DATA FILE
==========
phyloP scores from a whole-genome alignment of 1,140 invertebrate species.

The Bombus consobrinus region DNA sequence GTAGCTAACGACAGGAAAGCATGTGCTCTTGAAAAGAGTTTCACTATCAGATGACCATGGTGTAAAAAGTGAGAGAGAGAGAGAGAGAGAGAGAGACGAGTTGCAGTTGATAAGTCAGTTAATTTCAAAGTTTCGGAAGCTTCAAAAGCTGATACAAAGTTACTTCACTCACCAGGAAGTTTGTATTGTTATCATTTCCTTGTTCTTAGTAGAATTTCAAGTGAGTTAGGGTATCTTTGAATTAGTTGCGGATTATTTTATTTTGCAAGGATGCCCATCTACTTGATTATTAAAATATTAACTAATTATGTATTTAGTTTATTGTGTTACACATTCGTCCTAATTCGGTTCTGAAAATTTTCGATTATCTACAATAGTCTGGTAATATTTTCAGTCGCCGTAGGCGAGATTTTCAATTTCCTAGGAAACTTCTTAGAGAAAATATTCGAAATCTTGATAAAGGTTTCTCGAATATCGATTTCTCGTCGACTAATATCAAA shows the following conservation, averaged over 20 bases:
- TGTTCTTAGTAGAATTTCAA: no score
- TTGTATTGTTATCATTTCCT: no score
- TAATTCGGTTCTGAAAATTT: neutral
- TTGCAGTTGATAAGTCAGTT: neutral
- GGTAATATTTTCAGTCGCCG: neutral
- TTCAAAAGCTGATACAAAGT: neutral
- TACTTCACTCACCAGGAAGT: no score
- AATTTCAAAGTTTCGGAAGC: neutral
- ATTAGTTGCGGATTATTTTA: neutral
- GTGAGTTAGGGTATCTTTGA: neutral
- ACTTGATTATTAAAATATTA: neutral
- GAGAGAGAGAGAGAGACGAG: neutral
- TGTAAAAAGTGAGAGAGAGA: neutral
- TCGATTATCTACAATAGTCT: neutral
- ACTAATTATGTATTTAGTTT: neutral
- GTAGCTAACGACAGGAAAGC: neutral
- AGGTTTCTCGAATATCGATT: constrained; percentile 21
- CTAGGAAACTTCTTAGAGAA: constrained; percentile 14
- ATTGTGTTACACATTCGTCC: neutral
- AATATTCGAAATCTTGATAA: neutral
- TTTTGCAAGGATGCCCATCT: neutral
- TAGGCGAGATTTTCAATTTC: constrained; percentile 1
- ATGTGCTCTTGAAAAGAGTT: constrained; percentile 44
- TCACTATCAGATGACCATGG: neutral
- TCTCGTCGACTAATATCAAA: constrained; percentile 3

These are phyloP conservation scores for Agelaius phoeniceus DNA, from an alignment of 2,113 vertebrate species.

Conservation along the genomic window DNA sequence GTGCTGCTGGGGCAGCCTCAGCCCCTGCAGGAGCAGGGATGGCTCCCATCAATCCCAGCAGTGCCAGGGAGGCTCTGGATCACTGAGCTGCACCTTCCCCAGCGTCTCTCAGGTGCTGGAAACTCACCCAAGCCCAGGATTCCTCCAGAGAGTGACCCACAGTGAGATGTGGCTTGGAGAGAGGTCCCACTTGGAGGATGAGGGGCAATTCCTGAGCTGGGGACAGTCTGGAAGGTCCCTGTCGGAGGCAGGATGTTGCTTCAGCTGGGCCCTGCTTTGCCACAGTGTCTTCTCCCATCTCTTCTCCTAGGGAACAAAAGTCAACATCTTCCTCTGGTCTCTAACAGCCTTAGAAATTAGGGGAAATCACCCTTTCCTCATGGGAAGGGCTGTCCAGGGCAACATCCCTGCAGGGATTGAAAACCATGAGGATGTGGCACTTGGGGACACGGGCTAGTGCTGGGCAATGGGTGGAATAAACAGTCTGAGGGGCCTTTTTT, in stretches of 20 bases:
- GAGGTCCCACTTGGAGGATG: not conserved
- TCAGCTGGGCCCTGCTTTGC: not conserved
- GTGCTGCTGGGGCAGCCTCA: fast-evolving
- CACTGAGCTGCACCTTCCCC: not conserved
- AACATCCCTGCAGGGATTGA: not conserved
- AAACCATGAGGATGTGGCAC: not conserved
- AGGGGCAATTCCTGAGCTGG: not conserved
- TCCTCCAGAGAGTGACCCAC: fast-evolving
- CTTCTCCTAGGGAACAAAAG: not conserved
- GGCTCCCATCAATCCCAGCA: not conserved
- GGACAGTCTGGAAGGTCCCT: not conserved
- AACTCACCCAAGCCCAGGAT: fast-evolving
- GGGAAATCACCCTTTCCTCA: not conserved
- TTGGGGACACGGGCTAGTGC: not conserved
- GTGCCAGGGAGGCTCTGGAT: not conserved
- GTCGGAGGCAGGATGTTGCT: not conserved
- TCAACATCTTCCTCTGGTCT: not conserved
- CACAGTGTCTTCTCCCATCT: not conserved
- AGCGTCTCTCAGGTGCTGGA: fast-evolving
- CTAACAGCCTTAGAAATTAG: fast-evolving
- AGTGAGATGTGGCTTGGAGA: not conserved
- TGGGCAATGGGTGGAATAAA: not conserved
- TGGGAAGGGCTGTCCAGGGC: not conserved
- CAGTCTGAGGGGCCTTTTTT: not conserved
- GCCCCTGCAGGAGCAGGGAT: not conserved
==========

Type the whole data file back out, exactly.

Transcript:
phyloP scores from a whole-genome alignment of 1,140 invertebrate species.

The Bombus consobrinus region DNA sequence GTAGCTAACGACAGGAAAGCATGTGCTCTTGAAAAGAGTTTCACTATCAGATGACCATGGTGTAAAAAGTGAGAGAGAGAGAGAGAGAGAGAGAGACGAGTTGCAGTTGATAAGTCAGTTAATTTCAAAGTTTCGGAAGCTTCAAAAGCTGATACAAAGTTACTTCACTCACCAGGAAGTTTGTATTGTTATCATTTCCTTGTTCTTAGTAGAATTTCAAGTGAGTTAGGGTATCTTTGAATTAGTTGCGGATTATTTTATTTTGCAAGGATGCCCATCTACTTGATTATTAAAATATTAACTAATTATGTATTTAGTTTATTGTGTTACACATTCGTCCTAATTCGGTTCTGAAAATTTTCGATTATCTACAATAGTCTGGTAATATTTTCAGTCGCCGTAGGCGAGATTTTCAATTTCCTAGGAAACTTCTTAGAGAAAATATTCGAAATCTTGATAAAGGTTTCTCGAATATCGATTTCTCGTCGACTAATATCAAA shows the following conservation, averaged over 20 bases:
- TGTTCTTAGTAGAATTTCAA: no score
- TTGTATTGTTATCATTTCCT: no score
- TAATTCGGTTCTGAAAATTT: neutral
- TTGCAGTTGATAAGTCAGTT: neutral
- GGTAATATTTTCAGTCGCCG: neutral
- TTCAAAAGCTGATACAAAGT: neutral
- TACTTCACTCACCAGGAAGT: no score
- AATTTCAAAGTTTCGGAAGC: neutral
- ATTAGTTGCGGATTATTTTA: neutral
- GTGAGTTAGGGTATCTTTGA: neutral
- ACTTGATTATTAAAATATTA: neutral
- GAGAGAGAGAGAGAGACGAG: neutral
- TGTAAAAAGTGAGAGAGAGA: neutral
- TCGATTATCTACAATAGTCT: neutral
- ACTAATTATGTATTTAGTTT: neutral
- GTAGCTAACGACAGGAAAGC: neutral
- AGGTTTCTCGAATATCGATT: constrained; percentile 21
- CTAGGAAACTTCTTAGAGAA: constrained; percentile 14
- ATTGTGTTACACATTCGTCC: neutral
- AATATTCGAAATCTTGATAA: neutral
- TTTTGCAAGGATGCCCATCT: neutral
- TAGGCGAGATTTTCAATTTC: constrained; percentile 1
- ATGTGCTCTTGAAAAGAGTT: constrained; percentile 44
- TCACTATCAGATGACCATGG: neutral
- TCTCGTCGACTAATATCAAA: constrained; percentile 3

These are phyloP conservation scores for Agelaius phoeniceus DNA, from an alignment of 2,113 vertebrate species.

Conservation along the genomic window DNA sequence GTGCTGCTGGGGCAGCCTCAGCCCCTGCAGGAGCAGGGATGGCTCCCATCAATCCCAGCAGTGCCAGGGAGGCTCTGGATCACTGAGCTGCACCTTCCCCAGCGTCTCTCAGGTGCTGGAAACTCACCCAAGCCCAGGATTCCTCCAGAGAGTGACCCACAGTGAGATGTGGCTTGGAGAGAGGTCCCACTTGGAGGATGAGGGGCAATTCCTGAGCTGGGGACAGTCTGGAAGGTCCCTGTCGGAGGCAGGATGTTGCTTCAGCTGGGCCCTGCTTTGCCACAGTGTCTTCTCCCATCTCTTCTCCTAGGGAACAAAAGTCAACATCTTCCTCTGGTCTCTAACAGCCTTAGAAATTAGGGGAAATCACCCTTTCCTCATGGGAAGGGCTGTCCAGGGCAACATCCCTGCAGGGATTGAAAACCATGAGGATGTGGCACTTGGGGACACGGGCTAGTGCTGGGCAATGGGTGGAATAAACAGTCTGAGGGGCCTTTTTT, in stretches of 20 bases:
- GAGGTCCCACTTGGAGGATG: not conserved
- TCAGCTGGGCCCTGCTTTGC: not conserved
- GTGCTGCTGGGGCAGCCTCA: fast-evolving
- CACTGAGCTGCACCTTCCCC: not conserved
- AACATCCCTGCAGGGATTGA: not conserved
- AAACCATGAGGATGTGGCAC: not conserved
- AGGGGCAATTCCTGAGCTGG: not conserved
- TCCTCCAGAGAGTGACCCAC: fast-evolving
- CTTCTCCTAGGGAACAAAAG: not conserved
- GGCTCCCATCAATCCCAGCA: not conserved
- GGACAGTCTGGAAGGTCCCT: not conserved
- AACTCACCCAAGCCCAGGAT: fast-evolving
- GGGAAATCACCCTTTCCTCA: not conserved
- TTGGGGACACGGGCTAGTGC: not conserved
- GTGCCAGGGAGGCTCTGGAT: not conserved
- GTCGGAGGCAGGATGTTGCT: not conserved
- TCAACATCTTCCTCTGGTCT: not conserved
- CACAGTGTCTTCTCCCATCT: not conserved
- AGCGTCTCTCAGGTGCTGGA: fast-evolving
- CTAACAGCCTTAGAAATTAG: fast-evolving
- AGTGAGATGTGGCTTGGAGA: not conserved
- TGGGCAATGGGTGGAATAAA: not conserved
- TGGGAAGGGCTGTCCAGGGC: not conserved
- CAGTCTGAGGGGCCTTTTTT: not conserved
- GCCCCTGCAGGAGCAGGGAT: not conserved